This Fireside book was published as a sort-of companion to The Incredible Hulk TV series, introducing new audiences to the adventures of the small screen green brute from comic book guest appearances in The Fantastic Four to reprinting the Hulk’s long mid-60s run in Tales to Astonish.
The Incredible Hulk (Fireside)
Back in the 1970s, the appearance of comic book characters in mainstream media was still uncommon enough to cause excitement. Publishers also had this neat idea—since forgotten, apparently—of issuing reprints of material featuring their newly-famous characters, so that the non-comic buying public could get a taste of the good stuff after seeing the (inevitably) watered-down version on TV or movies.
And so it was with the Incredible Hulk, who made cameo appearances in a weekly prime-time melodrama starring Bill Bixby, called, strangely enough, The Incredible Hulk. Not only was it not necessary to like the comic book to like the show, it was only the occasional appearance of Lou Ferigno in green body paint that provided any commonalities between the two. There were no battles with The Leader, no slugfests with the Abomination, no “misunderstandings” between the Hulk and other heroic members of the Marvel Universe, not even the dramatic triangle between Bruce Banner, Betty Ross, and her father, General “Thunderbolt” Ross, out to destroy the big green fella.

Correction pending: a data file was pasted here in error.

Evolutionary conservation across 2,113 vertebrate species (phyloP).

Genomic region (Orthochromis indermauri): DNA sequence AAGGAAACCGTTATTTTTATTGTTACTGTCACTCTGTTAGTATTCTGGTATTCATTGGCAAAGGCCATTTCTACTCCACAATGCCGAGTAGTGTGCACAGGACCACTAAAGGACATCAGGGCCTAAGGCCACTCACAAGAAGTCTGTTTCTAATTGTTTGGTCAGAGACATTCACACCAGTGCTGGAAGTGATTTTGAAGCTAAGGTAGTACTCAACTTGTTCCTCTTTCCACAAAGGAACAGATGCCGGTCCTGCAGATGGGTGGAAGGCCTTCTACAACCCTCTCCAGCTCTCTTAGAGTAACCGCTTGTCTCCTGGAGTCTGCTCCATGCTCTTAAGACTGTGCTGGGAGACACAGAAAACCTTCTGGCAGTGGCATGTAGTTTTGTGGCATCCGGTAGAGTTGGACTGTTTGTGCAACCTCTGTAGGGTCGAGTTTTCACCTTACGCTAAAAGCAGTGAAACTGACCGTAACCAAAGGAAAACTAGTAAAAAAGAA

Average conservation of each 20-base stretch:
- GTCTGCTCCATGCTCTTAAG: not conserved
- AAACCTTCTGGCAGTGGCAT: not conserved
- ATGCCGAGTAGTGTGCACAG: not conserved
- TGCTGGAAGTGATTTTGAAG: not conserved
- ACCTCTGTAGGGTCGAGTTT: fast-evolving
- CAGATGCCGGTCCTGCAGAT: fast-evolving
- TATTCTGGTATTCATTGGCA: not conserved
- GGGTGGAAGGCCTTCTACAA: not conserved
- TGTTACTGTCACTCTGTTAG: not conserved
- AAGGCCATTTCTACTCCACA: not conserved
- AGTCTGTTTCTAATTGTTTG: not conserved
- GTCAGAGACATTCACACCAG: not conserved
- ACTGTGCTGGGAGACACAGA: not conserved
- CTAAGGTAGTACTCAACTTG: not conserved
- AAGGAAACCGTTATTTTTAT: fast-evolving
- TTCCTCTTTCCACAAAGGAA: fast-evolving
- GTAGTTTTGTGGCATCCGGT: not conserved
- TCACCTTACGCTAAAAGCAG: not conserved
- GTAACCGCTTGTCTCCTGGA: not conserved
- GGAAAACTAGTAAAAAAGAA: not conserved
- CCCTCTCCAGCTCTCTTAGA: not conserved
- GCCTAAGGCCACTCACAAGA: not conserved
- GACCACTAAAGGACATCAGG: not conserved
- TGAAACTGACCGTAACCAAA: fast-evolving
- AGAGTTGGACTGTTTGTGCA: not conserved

Partly to close this regrettable gap in the public’s understanding of the Hulk (and cash in on interest in same), Marvel issued The Incredible Hulk in 1978 as a deluxe trade paperback in a larger, more distinctive format than its previous trade editions such as Origins of Marvel Comics, Silver Surfer, etc. Featuring key appearances of the Hulk from his short-lived self-titled series in 1962, guest shots in The Fantastic Four and The Avengers, and a long storyline from the Hulk’s mid-60s residency in Tales to Astonish, The Incredible Hulk covers all the classic bases of the character. It also presents art by signature Marvel talents Jack Kirby, Steve Ditko and Gil Kane, all of whom did memorable work on the fun-to-draw series.
The Incredible Hulk trade edition remains relatively common with both comic and used book dealers and can often be had close to its original price of $7.95. As both an introduction to the character and a nice way to enjoy of some of the finest examples of the Marvel super-hero style of the 1960s, it’s a great buy and a great addition to any comic library.
The Incredible Hulk
Fireside/Simon and Shuster, 1978
Writer/Editor: Stan Lee
Art: Jack Kirby, Steve Ditko, Gil Kane, others
TPB, 260 pages, color, $7.95